Welcome to Justiceline, ThinkProgress Justice’s morning round-up of the latest legal news and developments. Remember to follow us on Twitter at @TPJustice
- Trial began yesterday in a major class action challenge to the New York Police Department’s stop-and-frisk tactic that will see more than 100 witnesses testify.
- An essay by a prisoner who called his 25 years in solitary confinement “worse than death” received an honorable mention from the Yale Law Journal.
- The New Hampshire House is voting to repeal its Stand Your Ground law — the controversial law used as a defense in the Trayvon Martin case that allows deadly force in self-defense without requiring retreat.
- In spite of a U.S. Supreme Court ruling last year that attaching a GPS to a car without a warrant was unconstitutional, the federal government is arguing in another case that exceptions to the warrant requirement allow them to track a car without a GPS device.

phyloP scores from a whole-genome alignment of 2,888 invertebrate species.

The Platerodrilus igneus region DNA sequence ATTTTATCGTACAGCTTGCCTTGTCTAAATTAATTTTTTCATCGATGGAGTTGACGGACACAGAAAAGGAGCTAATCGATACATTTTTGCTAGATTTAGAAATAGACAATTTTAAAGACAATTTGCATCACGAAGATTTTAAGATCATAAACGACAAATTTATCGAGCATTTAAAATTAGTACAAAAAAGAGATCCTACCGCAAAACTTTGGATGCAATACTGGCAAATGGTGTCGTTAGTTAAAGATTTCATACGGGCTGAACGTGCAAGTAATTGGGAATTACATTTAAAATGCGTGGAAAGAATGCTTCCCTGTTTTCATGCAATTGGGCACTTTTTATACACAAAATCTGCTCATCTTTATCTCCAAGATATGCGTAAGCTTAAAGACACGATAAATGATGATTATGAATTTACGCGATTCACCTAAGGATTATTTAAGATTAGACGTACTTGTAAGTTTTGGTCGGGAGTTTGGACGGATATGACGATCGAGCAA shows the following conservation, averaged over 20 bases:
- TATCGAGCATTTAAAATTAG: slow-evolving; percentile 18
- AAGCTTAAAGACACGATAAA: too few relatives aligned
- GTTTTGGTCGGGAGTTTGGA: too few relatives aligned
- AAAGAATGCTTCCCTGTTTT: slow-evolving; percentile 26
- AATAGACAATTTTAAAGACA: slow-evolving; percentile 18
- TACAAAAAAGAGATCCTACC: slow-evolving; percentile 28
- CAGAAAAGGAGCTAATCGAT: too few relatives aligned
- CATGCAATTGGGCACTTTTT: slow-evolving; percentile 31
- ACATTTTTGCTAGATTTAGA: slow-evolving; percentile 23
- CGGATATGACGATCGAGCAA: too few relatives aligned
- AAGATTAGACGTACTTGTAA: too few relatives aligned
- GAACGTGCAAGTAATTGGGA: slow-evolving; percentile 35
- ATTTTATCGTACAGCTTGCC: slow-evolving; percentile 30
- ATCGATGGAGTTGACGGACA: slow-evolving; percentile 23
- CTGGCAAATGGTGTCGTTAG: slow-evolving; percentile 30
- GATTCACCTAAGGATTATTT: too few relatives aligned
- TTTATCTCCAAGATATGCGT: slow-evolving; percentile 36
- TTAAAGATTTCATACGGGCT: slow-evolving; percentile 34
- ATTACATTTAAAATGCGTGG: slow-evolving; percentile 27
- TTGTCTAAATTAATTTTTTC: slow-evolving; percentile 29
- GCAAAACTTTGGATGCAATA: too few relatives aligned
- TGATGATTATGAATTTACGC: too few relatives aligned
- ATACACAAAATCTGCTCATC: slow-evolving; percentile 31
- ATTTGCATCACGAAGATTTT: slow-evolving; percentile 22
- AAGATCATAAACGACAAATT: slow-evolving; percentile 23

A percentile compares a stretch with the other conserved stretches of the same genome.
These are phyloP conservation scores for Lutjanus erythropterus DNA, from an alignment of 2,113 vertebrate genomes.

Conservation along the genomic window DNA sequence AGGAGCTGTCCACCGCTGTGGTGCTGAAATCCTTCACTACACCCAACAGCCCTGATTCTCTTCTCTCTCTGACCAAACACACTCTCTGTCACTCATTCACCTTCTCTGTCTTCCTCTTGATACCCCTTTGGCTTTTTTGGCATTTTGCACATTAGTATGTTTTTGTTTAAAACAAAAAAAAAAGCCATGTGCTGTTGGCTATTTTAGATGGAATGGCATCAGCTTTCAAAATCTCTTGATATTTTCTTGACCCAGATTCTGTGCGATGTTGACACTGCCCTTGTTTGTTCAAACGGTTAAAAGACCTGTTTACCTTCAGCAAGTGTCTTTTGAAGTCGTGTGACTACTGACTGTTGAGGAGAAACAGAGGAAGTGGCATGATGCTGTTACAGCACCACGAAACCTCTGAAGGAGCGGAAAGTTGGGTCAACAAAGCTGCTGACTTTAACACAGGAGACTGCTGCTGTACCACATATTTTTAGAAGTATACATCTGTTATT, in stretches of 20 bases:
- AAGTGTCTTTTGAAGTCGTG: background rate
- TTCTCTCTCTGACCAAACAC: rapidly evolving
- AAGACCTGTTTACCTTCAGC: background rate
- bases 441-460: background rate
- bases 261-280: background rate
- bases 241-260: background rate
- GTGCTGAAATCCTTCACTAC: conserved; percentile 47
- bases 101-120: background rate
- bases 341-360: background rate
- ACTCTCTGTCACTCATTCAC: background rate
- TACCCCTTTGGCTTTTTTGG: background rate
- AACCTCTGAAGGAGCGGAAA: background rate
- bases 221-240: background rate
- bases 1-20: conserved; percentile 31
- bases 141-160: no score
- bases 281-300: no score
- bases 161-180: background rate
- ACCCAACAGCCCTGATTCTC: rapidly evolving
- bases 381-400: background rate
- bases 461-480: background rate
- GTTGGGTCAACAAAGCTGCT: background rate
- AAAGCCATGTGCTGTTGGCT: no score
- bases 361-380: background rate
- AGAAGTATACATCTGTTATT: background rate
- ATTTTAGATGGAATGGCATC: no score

- On the 50th anniversary of the landmark case Gideon v. Wainright, Sen. Patrick Leahy (D-VT) introduced a bill giving the federal government better authority to enforce the right to counsel.
- The 102-year-old voter who was a guest at President Obama’s State of the Union address this year after she endured an hours-long line to vote wrote a letter to Justice Antonin Scalia, saying she was “shocked” by his reference to the Voting Rights Act as a “perpetuation of racial entitlement.”